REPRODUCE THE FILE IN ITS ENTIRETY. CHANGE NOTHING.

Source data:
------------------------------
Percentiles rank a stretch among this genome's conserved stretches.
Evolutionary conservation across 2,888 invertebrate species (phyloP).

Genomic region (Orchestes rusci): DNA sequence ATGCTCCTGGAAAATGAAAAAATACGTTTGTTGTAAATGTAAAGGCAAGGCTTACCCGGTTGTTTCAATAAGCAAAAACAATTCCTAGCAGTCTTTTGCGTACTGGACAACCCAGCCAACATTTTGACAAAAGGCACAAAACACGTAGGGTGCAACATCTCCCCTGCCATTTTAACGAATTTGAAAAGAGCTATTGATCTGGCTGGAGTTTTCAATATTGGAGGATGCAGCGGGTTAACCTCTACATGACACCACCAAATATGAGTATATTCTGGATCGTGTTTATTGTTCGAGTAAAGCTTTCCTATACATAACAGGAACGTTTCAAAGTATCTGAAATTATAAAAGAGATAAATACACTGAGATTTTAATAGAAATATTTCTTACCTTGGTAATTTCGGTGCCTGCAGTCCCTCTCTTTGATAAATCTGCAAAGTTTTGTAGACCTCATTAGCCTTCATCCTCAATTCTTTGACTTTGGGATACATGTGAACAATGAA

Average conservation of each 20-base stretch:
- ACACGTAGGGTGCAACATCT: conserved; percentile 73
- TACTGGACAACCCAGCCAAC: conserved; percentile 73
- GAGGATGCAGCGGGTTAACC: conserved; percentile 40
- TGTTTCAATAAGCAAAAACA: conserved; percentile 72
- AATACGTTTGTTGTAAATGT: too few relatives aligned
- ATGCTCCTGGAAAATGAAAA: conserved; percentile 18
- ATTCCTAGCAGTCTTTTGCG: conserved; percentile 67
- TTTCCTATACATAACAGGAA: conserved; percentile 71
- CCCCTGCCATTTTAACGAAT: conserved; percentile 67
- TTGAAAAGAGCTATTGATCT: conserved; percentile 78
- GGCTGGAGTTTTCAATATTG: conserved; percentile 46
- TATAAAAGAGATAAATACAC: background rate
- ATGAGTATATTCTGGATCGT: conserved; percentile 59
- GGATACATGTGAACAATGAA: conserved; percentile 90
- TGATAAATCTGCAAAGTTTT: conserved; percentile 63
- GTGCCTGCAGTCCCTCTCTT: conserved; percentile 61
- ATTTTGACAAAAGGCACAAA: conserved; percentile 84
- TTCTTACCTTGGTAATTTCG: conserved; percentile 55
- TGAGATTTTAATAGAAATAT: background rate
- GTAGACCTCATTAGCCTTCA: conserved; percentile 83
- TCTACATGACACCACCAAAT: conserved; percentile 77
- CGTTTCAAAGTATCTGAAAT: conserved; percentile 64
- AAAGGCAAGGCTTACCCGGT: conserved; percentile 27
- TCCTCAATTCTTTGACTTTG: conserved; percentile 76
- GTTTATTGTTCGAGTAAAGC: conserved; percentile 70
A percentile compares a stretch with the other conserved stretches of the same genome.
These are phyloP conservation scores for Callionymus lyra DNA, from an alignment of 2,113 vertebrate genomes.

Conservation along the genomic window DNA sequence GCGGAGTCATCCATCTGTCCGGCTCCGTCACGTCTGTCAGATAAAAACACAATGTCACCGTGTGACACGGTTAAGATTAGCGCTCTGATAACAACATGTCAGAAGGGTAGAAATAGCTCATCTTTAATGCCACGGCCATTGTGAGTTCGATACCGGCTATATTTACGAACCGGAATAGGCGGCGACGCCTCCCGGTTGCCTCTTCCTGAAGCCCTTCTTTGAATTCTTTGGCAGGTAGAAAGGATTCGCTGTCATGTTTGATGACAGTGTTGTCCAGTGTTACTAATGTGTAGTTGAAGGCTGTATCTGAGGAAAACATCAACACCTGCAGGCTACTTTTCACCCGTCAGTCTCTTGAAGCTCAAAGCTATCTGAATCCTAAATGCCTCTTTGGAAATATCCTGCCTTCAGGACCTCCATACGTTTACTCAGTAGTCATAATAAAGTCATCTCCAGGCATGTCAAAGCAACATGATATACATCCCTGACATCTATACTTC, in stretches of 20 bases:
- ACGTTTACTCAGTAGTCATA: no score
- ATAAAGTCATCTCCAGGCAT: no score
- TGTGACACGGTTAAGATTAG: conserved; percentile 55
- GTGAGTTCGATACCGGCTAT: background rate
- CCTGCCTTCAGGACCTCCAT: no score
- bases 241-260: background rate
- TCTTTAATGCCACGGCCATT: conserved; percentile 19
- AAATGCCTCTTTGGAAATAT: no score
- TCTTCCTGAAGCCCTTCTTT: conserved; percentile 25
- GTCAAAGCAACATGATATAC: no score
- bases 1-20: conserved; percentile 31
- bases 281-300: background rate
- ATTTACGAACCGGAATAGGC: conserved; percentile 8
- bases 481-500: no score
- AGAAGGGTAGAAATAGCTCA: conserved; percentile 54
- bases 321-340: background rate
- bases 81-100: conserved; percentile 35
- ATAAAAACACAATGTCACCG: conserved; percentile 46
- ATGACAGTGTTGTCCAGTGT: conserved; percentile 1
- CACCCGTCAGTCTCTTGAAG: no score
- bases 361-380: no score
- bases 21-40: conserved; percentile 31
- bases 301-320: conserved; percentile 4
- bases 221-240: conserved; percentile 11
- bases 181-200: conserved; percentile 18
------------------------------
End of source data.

Percentiles rank a stretch among this genome's conserved stretches.
Evolutionary conservation across 2,888 invertebrate species (phyloP).

Genomic region (Orchestes rusci): DNA sequence ATGCTCCTGGAAAATGAAAAAATACGTTTGTTGTAAATGTAAAGGCAAGGCTTACCCGGTTGTTTCAATAAGCAAAAACAATTCCTAGCAGTCTTTTGCGTACTGGACAACCCAGCCAACATTTTGACAAAAGGCACAAAACACGTAGGGTGCAACATCTCCCCTGCCATTTTAACGAATTTGAAAAGAGCTATTGATCTGGCTGGAGTTTTCAATATTGGAGGATGCAGCGGGTTAACCTCTACATGACACCACCAAATATGAGTATATTCTGGATCGTGTTTATTGTTCGAGTAAAGCTTTCCTATACATAACAGGAACGTTTCAAAGTATCTGAAATTATAAAAGAGATAAATACACTGAGATTTTAATAGAAATATTTCTTACCTTGGTAATTTCGGTGCCTGCAGTCCCTCTCTTTGATAAATCTGCAAAGTTTTGTAGACCTCATTAGCCTTCATCCTCAATTCTTTGACTTTGGGATACATGTGAACAATGAA

Average conservation of each 20-base stretch:
- ACACGTAGGGTGCAACATCT: conserved; percentile 73
- TACTGGACAACCCAGCCAAC: conserved; percentile 73
- GAGGATGCAGCGGGTTAACC: conserved; percentile 40
- TGTTTCAATAAGCAAAAACA: conserved; percentile 72
- AATACGTTTGTTGTAAATGT: too few relatives aligned
- ATGCTCCTGGAAAATGAAAA: conserved; percentile 18
- ATTCCTAGCAGTCTTTTGCG: conserved; percentile 67
- TTTCCTATACATAACAGGAA: conserved; percentile 71
- CCCCTGCCATTTTAACGAAT: conserved; percentile 67
- TTGAAAAGAGCTATTGATCT: conserved; percentile 78
- GGCTGGAGTTTTCAATATTG: conserved; percentile 46
- TATAAAAGAGATAAATACAC: background rate
- ATGAGTATATTCTGGATCGT: conserved; percentile 59
- GGATACATGTGAACAATGAA: conserved; percentile 90
- TGATAAATCTGCAAAGTTTT: conserved; percentile 63
- GTGCCTGCAGTCCCTCTCTT: conserved; percentile 61
- ATTTTGACAAAAGGCACAAA: conserved; percentile 84
- TTCTTACCTTGGTAATTTCG: conserved; percentile 55
- TGAGATTTTAATAGAAATAT: background rate
- GTAGACCTCATTAGCCTTCA: conserved; percentile 83
- TCTACATGACACCACCAAAT: conserved; percentile 77
- CGTTTCAAAGTATCTGAAAT: conserved; percentile 64
- AAAGGCAAGGCTTACCCGGT: conserved; percentile 27
- TCCTCAATTCTTTGACTTTG: conserved; percentile 76
- GTTTATTGTTCGAGTAAAGC: conserved; percentile 70
A percentile compares a stretch with the other conserved stretches of the same genome.
These are phyloP conservation scores for Callionymus lyra DNA, from an alignment of 2,113 vertebrate genomes.

Conservation along the genomic window DNA sequence GCGGAGTCATCCATCTGTCCGGCTCCGTCACGTCTGTCAGATAAAAACACAATGTCACCGTGTGACACGGTTAAGATTAGCGCTCTGATAACAACATGTCAGAAGGGTAGAAATAGCTCATCTTTAATGCCACGGCCATTGTGAGTTCGATACCGGCTATATTTACGAACCGGAATAGGCGGCGACGCCTCCCGGTTGCCTCTTCCTGAAGCCCTTCTTTGAATTCTTTGGCAGGTAGAAAGGATTCGCTGTCATGTTTGATGACAGTGTTGTCCAGTGTTACTAATGTGTAGTTGAAGGCTGTATCTGAGGAAAACATCAACACCTGCAGGCTACTTTTCACCCGTCAGTCTCTTGAAGCTCAAAGCTATCTGAATCCTAAATGCCTCTTTGGAAATATCCTGCCTTCAGGACCTCCATACGTTTACTCAGTAGTCATAATAAAGTCATCTCCAGGCATGTCAAAGCAACATGATATACATCCCTGACATCTATACTTC, in stretches of 20 bases:
- ACGTTTACTCAGTAGTCATA: no score
- ATAAAGTCATCTCCAGGCAT: no score
- TGTGACACGGTTAAGATTAG: conserved; percentile 55
- GTGAGTTCGATACCGGCTAT: background rate
- CCTGCCTTCAGGACCTCCAT: no score
- bases 241-260: background rate
- TCTTTAATGCCACGGCCATT: conserved; percentile 19
- AAATGCCTCTTTGGAAATAT: no score
- TCTTCCTGAAGCCCTTCTTT: conserved; percentile 25
- GTCAAAGCAACATGATATAC: no score
- bases 1-20: conserved; percentile 31
- bases 281-300: background rate
- ATTTACGAACCGGAATAGGC: conserved; percentile 8
- bases 481-500: no score
- AGAAGGGTAGAAATAGCTCA: conserved; percentile 54
- bases 321-340: background rate
- bases 81-100: conserved; percentile 35
- ATAAAAACACAATGTCACCG: conserved; percentile 46
- ATGACAGTGTTGTCCAGTGT: conserved; percentile 1
- CACCCGTCAGTCTCTTGAAG: no score
- bases 361-380: no score
- bases 21-40: conserved; percentile 31
- bases 301-320: conserved; percentile 4
- bases 221-240: conserved; percentile 11
- bases 181-200: conserved; percentile 18